“No problem!” Anyone who hears Jacques Houot’s life story will be surprised at how the 82-year-old has managed to reach this age. There were at least 23 times in his life when he could have met his end all too early. Somehow, he has always managed to land on his feet and keep going. Today, Jacques spends most of his time in the mountains near his home in Carbondale (Colorado). No mountain bike trail and no ski slope is safe from the likes of this native Frenchman. Jacques Houot loves life and he lets everyone know it.

In his guide for unconventional thinkers Whatever You Think, Think The Opposite, the British advertising icon Paul Arden tells the following anecdote: ‘A friend of mine was in trouble, so he asked his father for advice. He said, “Dad, I’m in trouble.” The father asked, “Are they going to kill you?” He said, “Oh no, no.”

His father said, “Son, you don’t have a problem.”‘ This clever insight comes from a person who probably didn’t escape the jaws of death anywhere near as often as Jacques ‘Frenchy’ Houot. And Houot would probably add, ‘Even if they did want to kill you, you’d still have no problem.’ He speaks from experience. By his own account, he has survived life-threatening events ’23, maybe 24′ times. Was it merely luck or did he somehow play a part? The eighty-two-year-old Frenchman lives by this simple motto: No problem! Adding parenthetically, What could go wrong? Throughout his long life, Houot has kept a detailed account of all that’s happened to him. Some incidents occurred decades ago. Shortly after his birth in 1935, little Jacques mastered his first challenge in this world. He was born a ‘blue baby’, named according to the infant’s blue complexion caused by a lack of oxygen.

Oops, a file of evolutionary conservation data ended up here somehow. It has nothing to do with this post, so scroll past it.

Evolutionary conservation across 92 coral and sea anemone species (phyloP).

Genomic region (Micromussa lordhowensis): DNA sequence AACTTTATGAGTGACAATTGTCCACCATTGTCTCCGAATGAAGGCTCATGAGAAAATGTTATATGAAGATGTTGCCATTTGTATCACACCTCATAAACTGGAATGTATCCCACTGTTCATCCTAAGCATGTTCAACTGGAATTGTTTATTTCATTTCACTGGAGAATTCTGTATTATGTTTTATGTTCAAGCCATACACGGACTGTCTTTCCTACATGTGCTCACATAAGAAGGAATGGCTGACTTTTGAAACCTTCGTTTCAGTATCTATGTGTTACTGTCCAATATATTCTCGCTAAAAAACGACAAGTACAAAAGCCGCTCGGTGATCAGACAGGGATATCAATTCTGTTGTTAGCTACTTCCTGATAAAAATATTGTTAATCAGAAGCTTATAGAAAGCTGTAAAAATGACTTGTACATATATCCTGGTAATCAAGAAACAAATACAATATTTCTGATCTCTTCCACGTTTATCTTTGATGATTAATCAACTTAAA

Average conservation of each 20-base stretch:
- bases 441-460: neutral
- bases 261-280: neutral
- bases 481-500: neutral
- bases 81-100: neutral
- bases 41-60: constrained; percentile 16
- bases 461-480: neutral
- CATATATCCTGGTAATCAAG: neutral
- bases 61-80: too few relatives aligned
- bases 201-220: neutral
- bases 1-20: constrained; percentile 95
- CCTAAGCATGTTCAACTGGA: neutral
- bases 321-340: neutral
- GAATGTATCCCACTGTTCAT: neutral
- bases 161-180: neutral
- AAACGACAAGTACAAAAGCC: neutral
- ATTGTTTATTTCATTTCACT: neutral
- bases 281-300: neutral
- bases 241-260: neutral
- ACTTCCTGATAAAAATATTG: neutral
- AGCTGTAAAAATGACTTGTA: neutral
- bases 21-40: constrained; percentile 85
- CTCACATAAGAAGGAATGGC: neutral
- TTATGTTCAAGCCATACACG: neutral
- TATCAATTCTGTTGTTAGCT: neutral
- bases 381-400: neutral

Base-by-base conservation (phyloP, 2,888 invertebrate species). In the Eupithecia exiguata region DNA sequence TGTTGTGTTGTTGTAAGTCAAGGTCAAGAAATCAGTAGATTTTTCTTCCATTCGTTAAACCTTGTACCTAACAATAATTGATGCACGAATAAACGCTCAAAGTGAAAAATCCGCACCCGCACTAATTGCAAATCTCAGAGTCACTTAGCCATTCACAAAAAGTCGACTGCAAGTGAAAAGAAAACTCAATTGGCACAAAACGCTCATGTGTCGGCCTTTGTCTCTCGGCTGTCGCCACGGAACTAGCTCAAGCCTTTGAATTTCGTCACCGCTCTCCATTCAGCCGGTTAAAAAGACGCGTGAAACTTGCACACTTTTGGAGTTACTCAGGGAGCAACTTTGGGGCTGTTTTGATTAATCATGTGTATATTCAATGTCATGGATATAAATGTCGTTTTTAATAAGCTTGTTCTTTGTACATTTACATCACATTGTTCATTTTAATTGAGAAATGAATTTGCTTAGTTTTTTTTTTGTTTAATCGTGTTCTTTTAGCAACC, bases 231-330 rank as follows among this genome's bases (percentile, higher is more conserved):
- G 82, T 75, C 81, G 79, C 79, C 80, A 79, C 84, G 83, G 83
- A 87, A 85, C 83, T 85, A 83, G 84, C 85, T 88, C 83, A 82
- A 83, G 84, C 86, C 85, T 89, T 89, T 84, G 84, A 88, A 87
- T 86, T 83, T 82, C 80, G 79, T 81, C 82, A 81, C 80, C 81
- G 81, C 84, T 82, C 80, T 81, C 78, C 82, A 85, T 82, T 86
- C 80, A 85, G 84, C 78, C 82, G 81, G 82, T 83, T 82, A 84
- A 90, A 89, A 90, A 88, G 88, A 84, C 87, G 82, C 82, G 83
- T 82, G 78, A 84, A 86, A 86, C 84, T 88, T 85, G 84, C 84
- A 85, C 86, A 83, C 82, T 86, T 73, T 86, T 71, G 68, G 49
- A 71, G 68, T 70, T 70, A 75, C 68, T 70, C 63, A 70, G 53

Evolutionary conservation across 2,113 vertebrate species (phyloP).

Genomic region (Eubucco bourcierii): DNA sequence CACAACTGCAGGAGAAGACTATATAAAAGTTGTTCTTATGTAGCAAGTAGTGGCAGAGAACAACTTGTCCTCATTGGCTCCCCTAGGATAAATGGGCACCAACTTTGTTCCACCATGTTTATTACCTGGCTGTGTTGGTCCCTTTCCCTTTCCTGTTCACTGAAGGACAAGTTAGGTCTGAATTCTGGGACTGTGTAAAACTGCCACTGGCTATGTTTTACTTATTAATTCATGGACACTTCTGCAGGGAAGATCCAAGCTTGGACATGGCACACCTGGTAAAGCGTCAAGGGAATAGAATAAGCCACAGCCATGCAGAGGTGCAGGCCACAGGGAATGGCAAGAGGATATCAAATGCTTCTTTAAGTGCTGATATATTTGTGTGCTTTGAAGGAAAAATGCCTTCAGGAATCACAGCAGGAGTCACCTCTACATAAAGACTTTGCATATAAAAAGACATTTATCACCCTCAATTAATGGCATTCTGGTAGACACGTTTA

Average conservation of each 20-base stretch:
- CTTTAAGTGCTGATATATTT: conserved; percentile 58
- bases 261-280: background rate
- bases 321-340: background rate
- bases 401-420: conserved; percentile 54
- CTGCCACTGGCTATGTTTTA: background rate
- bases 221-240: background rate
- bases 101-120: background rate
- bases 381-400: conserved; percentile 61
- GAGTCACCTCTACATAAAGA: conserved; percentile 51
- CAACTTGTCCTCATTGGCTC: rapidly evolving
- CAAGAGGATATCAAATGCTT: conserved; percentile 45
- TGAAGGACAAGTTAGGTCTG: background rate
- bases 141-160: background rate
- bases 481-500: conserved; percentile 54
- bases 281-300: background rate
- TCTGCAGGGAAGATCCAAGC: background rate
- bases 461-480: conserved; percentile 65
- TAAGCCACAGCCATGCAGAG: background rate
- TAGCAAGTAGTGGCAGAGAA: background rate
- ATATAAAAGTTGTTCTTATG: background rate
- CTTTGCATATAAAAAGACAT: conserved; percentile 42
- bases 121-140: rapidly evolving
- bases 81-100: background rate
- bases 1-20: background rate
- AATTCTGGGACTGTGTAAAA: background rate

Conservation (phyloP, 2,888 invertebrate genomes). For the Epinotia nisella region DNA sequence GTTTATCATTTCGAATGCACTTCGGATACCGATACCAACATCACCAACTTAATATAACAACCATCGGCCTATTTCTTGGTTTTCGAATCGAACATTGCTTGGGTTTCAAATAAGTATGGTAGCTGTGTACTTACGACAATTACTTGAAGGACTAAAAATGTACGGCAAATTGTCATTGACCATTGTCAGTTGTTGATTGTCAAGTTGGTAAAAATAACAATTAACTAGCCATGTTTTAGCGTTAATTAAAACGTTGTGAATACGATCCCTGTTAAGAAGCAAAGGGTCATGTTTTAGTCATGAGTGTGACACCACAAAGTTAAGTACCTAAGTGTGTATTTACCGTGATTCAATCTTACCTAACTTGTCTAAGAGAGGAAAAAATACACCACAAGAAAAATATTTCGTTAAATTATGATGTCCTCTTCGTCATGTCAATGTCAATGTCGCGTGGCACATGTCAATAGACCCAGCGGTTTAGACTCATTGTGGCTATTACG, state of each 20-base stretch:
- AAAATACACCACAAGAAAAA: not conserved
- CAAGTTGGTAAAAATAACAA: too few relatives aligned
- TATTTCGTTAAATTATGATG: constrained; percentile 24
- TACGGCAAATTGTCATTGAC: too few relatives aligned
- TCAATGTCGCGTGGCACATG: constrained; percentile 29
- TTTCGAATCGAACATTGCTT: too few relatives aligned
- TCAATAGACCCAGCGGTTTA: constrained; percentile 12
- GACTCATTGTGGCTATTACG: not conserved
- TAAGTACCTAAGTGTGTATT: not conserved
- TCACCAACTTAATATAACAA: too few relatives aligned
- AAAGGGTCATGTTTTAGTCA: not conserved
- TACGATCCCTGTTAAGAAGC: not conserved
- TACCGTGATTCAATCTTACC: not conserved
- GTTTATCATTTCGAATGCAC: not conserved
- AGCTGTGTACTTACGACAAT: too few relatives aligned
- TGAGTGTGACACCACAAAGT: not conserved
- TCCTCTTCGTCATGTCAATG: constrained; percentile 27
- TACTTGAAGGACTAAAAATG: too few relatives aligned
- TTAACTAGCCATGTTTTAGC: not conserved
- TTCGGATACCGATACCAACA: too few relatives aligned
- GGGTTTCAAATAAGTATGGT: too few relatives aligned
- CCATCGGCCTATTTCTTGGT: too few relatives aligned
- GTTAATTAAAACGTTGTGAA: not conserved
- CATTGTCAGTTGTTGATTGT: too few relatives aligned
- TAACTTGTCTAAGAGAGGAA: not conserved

Although the chances of survival in these cases were not good at the time, doctors were able to save him. From 1940–44, he was also fortunate; in contrast to many others of his generation, he survived the Second World War. And his first swimming attempt in 1945 could have ended badly; it was involuntary in nature and took place in winter, when the thin layer of ice covering the surface of a lake suddenly collapsed under him. In the mid-1970s, Jacques Houot immigrated to America. He lived in Colorado and Florida and was involved in a variety of activities. He did not have a career plan in the traditional sense; he was instead always seeking after the next challenge, not necessarily because of the promise of financial gain but because of the possibility that it would offer adventure and exciting experiences. And although he spent many years working in the jewelry business, the accumulation of worldly possessions has remained foreign to him to this day.

With his lifelong focus on the present, financial security has always been of little importance. Today, he lives on an extremely modest pension. During filming, he confided to director Michelle Smith, ‘If I were rich, I would already be dead. Money kills you!’ This may sound like a rather extreme assertion, but it is not surprising coming from Jacques Houot. There are situations in which money actually saves lives, but for him, quality of life greatly outweighs any material comforts or conveniences. Although it may only apply to a certain segment of his age group (and others), overweight and lethargy are widespread and inherent problems of prosperity. Jacques Houot prefers to stay active.



Axel Heiberg Island is Canada’s seventh largest island and lies north of the Arctic Circle. In winter, it is cloaked in total darkness and completely blanketed by snow and ice. But when the sun rises again, the island flourishes, revealing its rocky landscape crisscrossed by mighty glaciers and offering the most spectacular mountain bike terrain. It’s no wonder Darren Berrecloth, Carson Storch, Cam Zink, and Tom van Steenbergen can’t resist the endless descents.

On Axel Heiberg Island, a long-held dream comes true for four mountain bikers. But even in this uninhabited desert, they witness the impact of civilization.

Before shooting began, the team had to figure out whether the area, which looked so perfect in photos, was actually suitable for MTB. A scouting trip to the far north revealed that there were lots of possibilities for riding lines, but not so much for building camp. It was a year before Cam Zink (left image), Darren Berrecloth, Carson Storch, and Tom van Steenbergen could begin their Arctic adventure.